Author: F. Lewis, PhD
Updated 2020: R. Herrera, MS, S. Li and T. Ogunbayo
The egg clutches (masses) of Biomphalaria glabrata and Bulinus truncatus typically contain a variable number of embryos. From the time the egg clutches are deposited by the adult snails, embryos begin to emerge in 1-2 weeks. Hatching time depends on a variety of factors such as the quality and temperature of the artificial pond water.
Snails prefer to deposit egg clutches on any solid surface, including the shells of other snails. Plastic strips, or pieces of Styrofoam (“floats”), placed in an aquarium or shallow pan containing adult snails serve as convenient materials on which to collect and manipulate the egg clutches (pictured).
Materials and reagents
Small pieces of Styrofoam (~10 cm x 4 cm)
Artificial pond H2O (“water”)
Pulverized limestone (0.5 g lime/1.5 L water)
Shallow pan or aquarium (~1.5 L)
- Breeder: Place the floats on the surface of the pond water holding 20-25 truncatus and 17-20 B. glabrata adultsnails.
- FOOD: ¼ algae plate plus leaves of romaine lettuce. Avoid adding lettuce ribs- the snails cannot consume, and the uneaten food will breakdown and foul the water. Feed as needed. (e.g. Fridays)
- Change the water once per week: gently remove the snails and spray down with deck sprayer capturing the snails in a sieve; place the snails in a new pan of fresh water. Add limestone, ¼ algae plate and a leaf of romaine.
- Change the pan on ~day 7; remove the floats and place them in a clean tub with water and lime to allow hatching in the absence of adults (adult breeders will eat the clutches thereby reducing the number of snail offspring).
- Put the tub holding multiple floats into warm room 233.
- Once a majority of the eggs have hatched you may gently wash the remaining egg clutches off the float with a deck sprayer and rinse them into the water.
- Allow the hatchlings to emerge over 7-14 days. Minimize manipulation during this time.
- FOOD: Add multiple small pieces of algae to the tub holding the hatchlings 1-2 wk after egg collection. You may also add very small pieces of clean romaine (later , once they are >14d) as needed.
Periodically check the pans for stagnant water which can cause bacterial or another contaminant overgrowth. If this problem occurs, change out the stagnant water with fresh water. To avoid frequent changing consider aerating the pans with air stones and an aquarium pump. Refer to the SRC SOPs “Artificial Pond Water” and “Changing Containers of Snails” for more information.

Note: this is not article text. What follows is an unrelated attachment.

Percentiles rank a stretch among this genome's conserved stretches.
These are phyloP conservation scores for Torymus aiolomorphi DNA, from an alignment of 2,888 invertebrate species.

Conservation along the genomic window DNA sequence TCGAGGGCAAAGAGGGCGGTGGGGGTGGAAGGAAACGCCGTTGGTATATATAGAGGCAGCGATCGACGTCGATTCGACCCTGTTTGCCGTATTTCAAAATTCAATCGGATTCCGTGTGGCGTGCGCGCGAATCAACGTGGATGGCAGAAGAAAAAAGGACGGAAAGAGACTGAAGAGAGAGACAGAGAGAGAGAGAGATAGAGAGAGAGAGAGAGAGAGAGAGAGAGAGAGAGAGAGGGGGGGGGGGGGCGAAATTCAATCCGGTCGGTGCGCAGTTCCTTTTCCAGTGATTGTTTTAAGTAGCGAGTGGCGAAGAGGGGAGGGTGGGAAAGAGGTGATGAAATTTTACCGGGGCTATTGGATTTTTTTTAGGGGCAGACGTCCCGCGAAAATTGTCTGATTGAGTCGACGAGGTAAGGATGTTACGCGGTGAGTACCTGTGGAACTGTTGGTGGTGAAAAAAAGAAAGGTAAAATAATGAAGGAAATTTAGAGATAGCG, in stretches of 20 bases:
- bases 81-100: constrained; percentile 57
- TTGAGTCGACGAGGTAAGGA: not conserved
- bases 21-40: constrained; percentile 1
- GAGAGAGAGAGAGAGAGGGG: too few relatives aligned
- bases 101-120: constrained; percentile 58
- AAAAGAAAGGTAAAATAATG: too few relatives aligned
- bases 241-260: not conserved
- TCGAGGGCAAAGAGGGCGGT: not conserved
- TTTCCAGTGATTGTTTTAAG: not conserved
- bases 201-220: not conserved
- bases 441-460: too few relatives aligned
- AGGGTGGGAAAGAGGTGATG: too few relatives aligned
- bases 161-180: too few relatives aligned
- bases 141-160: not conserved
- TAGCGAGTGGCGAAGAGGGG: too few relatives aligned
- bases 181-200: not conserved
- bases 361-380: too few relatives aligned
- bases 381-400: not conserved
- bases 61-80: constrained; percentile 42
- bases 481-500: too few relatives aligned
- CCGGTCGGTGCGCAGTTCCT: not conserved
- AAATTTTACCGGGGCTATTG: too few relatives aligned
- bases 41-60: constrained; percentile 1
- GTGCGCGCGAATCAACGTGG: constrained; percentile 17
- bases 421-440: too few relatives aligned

- Breeder status: the age of the breeders in a single pan should be similar. Treat each breeder pan as a single community and monitor the clutch production over-time.
- Young breeders will yield few and small clutches. A pan of 20-25 optimal breeders will yield >50 clutches per week.
- The aging process will result in fewer clutches overtime (8-10 months) If you observe fewer than ~20 clutches 3 weeks in a row, mark the pan and group low yield breeders into a single pan.
- Do not add young snails to a pan of older breeders to try and boost clutch production.
- Chernin, E. 1957. A method of securing bacteriologically sterile snails (Australorbis glabratus).Proceedings of the Society for Experimental Biology and Medicine 96: 204-210.
- Olivier, L. and W.T. Haskins. 1960. The effects of low concentrations of sodium pentachlorophenate on the fecundity and egg viability ofAustralorbis glabratus. American Journal of Tropical Medicine and Hygiene 9: 199-205.
- Pimental, D. 1957. Life history ofAustralorbis glabratus, the intermediate snail host ofSchistosoma mansoni in Puerto Rico. Ecology 38: 576-580.
- Standen, O.D. 1951. Some observations upon the maintenance ofAustralorbis glabratusin the laboratory. Annals of Tropical Medicine and Parasitology 45: 80-83.
For further technical information, contact Sarah Li at firstname.lastname@example.org